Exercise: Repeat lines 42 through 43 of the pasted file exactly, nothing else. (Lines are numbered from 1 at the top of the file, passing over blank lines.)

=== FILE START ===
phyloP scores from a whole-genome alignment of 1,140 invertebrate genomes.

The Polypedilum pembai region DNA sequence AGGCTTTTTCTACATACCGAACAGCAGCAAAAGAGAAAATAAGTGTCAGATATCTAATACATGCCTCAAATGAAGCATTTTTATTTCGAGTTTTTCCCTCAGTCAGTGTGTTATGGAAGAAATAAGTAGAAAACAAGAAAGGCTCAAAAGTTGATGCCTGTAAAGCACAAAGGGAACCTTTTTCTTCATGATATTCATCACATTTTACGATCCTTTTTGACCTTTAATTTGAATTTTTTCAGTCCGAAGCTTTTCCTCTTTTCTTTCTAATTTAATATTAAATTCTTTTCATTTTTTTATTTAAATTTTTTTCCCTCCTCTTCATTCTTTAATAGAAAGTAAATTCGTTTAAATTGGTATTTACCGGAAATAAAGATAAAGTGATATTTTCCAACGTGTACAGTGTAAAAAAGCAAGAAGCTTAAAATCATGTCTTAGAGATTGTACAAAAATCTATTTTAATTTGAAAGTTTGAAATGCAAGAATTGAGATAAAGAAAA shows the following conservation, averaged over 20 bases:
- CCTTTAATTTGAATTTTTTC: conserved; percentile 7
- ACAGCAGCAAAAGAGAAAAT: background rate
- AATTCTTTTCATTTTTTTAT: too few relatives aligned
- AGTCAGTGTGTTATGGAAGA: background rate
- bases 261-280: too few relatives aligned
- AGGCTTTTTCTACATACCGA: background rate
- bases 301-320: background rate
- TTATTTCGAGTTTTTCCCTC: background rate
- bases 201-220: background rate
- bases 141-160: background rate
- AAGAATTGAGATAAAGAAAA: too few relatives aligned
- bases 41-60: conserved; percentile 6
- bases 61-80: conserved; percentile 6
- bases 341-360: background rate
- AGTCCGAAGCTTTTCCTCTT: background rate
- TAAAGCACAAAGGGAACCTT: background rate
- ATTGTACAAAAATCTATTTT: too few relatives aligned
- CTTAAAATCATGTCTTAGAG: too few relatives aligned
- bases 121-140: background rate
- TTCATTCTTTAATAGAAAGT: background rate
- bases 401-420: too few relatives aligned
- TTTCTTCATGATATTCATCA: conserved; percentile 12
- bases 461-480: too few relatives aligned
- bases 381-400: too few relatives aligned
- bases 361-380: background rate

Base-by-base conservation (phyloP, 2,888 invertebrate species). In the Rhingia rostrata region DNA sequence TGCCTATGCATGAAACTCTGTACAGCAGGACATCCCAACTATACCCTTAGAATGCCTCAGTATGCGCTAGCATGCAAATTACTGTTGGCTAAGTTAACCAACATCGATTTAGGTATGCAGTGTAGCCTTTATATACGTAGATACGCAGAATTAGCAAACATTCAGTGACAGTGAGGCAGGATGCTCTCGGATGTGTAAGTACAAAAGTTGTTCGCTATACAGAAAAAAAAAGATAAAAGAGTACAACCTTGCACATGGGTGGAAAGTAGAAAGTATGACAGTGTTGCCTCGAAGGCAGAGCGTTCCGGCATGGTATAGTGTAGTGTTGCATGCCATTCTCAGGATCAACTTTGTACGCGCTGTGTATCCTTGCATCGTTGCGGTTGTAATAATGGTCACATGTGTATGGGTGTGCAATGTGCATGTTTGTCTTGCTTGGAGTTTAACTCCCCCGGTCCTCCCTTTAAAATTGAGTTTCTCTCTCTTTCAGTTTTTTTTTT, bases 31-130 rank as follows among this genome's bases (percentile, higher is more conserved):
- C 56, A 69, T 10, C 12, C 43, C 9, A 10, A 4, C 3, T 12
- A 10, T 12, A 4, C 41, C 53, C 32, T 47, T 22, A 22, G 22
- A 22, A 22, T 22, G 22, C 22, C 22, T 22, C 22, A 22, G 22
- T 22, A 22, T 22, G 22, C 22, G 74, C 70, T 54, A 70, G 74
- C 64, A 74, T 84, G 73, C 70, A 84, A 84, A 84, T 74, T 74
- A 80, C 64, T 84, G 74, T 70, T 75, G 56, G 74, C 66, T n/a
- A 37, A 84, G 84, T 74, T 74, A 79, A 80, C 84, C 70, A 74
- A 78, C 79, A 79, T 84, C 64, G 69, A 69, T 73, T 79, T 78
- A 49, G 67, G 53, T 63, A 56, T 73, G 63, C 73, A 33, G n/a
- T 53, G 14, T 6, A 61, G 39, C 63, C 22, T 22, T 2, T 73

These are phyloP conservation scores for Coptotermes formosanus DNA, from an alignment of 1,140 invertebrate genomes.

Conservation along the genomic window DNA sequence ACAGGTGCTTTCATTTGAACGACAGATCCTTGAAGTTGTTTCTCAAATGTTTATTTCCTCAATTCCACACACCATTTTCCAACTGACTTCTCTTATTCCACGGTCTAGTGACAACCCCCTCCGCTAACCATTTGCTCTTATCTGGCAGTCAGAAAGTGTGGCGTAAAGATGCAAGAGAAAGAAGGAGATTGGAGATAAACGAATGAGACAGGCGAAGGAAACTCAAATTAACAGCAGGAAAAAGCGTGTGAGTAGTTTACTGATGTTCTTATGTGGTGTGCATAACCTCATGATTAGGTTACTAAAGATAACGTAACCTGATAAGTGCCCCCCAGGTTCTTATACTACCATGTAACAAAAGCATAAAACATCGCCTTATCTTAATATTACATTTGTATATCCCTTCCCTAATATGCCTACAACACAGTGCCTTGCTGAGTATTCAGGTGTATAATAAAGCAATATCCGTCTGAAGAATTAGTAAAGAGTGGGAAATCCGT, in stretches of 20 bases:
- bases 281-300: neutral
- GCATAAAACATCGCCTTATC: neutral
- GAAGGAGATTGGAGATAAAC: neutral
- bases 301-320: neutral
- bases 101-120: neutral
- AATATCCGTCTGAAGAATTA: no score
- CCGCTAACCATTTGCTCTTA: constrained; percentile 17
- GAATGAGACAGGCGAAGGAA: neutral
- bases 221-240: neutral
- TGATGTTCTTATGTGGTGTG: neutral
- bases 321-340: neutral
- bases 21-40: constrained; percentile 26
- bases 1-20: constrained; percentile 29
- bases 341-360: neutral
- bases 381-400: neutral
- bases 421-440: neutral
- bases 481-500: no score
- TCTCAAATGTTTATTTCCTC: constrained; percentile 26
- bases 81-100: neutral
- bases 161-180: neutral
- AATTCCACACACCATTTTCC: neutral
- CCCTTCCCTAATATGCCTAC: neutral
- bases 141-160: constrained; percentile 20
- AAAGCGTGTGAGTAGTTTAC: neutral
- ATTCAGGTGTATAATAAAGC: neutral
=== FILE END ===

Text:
- GCATAAAACATCGCCTTATC: neutral
- GAAGGAGATTGGAGATAAAC: neutral